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New Miramax CEO focuses on 700-film library

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LOS ANGELES (AP) - The new chief executive of Miramax Films said Thursday that he'll focus primarily on boosting sales of the 700-movie library of Oscar winners and other classics while looking for partners to make new films.

Mike Lang, a 45-year-old former strategy executive at News Corp.'s Fox, started this week as head of the edgy studio, which investment group Filmyard Holdings bought from The Walt Disney Co. for $663 million last week.

Miramax was founded in 1979 by Harvey and Bob Weinstein and named after their parents Miriam and Max. The studio is behind a string of Oscar winners including "Shakespeare in Love" (1998), "Chicago" (2002) and "No Country for Old Men" (2007). Disney offloaded the niche label in favor making more family-oriented franchises and its Pixar and Marvel brands.

Among Lang's top priorities are partnering with distributors to sell DVDs and offer Miramax movies, such as "The English Patient," online. He's also looking to license the films to TV channels at home and abroad.

"The TV market around the world is growing. They're all going to need movies for their channels," he said in an interview.

Among his first priorities: releasing "Pulp Fiction" on Blu-ray and finding a partner to distribute three films that have not yet been released theatrically: "The Debt," "Don't Be Afraid of the Dark," and "Last Night."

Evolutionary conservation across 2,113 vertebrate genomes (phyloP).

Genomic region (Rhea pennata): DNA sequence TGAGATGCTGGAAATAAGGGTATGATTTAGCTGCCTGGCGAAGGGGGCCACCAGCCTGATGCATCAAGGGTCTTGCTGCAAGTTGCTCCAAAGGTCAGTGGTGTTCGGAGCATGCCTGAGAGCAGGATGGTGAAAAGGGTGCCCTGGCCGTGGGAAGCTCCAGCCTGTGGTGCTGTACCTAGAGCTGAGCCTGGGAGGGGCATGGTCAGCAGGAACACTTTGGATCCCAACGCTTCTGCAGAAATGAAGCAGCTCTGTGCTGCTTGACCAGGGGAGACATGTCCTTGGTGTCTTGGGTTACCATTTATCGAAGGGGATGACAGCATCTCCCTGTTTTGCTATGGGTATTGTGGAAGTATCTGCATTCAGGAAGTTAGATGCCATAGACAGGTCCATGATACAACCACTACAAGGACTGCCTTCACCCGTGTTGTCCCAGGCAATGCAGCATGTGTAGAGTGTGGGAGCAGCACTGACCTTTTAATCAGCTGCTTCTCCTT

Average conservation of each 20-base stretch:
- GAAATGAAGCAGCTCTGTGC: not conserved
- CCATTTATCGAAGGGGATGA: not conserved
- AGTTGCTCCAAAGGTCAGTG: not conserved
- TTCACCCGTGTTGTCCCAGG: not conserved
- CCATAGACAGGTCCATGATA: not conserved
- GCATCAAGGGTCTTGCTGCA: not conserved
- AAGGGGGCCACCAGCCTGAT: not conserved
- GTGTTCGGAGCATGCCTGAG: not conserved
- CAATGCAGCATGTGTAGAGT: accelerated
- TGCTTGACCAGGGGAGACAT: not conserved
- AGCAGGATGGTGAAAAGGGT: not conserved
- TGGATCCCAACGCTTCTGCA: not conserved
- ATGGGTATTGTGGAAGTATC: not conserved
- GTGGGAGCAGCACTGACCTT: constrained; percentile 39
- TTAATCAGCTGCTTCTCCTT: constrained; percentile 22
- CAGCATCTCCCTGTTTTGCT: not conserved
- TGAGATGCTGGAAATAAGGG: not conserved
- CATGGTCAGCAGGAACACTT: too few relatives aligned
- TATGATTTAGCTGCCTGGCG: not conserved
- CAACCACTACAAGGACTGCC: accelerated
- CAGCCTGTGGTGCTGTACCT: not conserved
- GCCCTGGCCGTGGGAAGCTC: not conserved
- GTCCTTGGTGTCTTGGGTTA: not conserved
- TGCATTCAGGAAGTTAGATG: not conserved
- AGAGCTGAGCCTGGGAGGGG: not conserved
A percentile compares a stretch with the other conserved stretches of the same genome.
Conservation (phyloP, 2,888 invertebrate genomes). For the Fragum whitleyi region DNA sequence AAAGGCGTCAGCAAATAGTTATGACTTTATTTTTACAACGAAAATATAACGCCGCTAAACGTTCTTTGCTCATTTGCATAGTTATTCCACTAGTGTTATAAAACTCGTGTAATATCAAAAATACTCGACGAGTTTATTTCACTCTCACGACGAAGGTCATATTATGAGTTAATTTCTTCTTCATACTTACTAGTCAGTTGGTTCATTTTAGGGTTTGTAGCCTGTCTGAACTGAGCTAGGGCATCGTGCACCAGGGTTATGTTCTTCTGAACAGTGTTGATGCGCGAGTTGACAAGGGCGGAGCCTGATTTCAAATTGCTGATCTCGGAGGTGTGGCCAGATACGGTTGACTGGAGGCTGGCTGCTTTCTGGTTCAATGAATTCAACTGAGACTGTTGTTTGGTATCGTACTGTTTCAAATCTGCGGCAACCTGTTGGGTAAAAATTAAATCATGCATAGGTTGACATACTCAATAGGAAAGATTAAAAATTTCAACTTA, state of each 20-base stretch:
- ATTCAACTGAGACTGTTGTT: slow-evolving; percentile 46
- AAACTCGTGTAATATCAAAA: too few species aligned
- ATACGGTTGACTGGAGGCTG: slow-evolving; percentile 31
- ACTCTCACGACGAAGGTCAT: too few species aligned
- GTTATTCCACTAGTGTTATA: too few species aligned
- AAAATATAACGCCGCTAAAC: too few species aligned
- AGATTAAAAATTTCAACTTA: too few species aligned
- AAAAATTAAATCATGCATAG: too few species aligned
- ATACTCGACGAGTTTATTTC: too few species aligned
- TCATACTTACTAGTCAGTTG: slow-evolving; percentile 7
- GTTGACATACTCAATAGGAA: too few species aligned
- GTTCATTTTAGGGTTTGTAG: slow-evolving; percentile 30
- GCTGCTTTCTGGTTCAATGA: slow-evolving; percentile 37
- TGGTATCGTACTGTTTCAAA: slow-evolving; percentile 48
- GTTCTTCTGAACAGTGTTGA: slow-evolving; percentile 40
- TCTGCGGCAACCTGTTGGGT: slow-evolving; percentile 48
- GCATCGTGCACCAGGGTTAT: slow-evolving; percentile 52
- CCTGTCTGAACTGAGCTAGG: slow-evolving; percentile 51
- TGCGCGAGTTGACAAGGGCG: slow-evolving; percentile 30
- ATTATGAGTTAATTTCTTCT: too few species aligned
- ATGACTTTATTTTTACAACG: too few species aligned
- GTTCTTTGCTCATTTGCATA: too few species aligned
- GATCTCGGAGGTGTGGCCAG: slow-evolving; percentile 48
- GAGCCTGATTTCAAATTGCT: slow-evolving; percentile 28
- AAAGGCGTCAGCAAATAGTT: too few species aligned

Filmyard Holdings is majority owned by Colony Capital, its CEO Tom Barrack, and passive investor Qatar Holding LLC, an arm of the Middle Eastern country's government. Ron Tutor, the chief executive of construction company Tutor-Saliba Corp., is also an investor.

Their purchase of the studio, which Disney bought in 1993 for $80 million, included taking on $408 million in debt in two batches, which Moody's Investors Service on Wednesday rated as below investment grade at "Ba2" and "B2." Accounting for fees and cash on the books, the investors' equity portion came to $245 million.

Filmyard expects existing deals should result in cash flow above $150 million for the first year, and it expects to be able to pay back its debt before maturity in six years. Moody's said its rating reflects that the library will age and generate less revenue over time.

Lang said he expects to hire 50 to 75 people in the next couple years. Besides generating new sources of revenue for existing movies, he said he hopes to partner with others, including the Weinsteins, to develop sequels to franchises in its catalog. Miramax and the Weinsteins share rights on a number of series including "Scary Movie" and "Scream."

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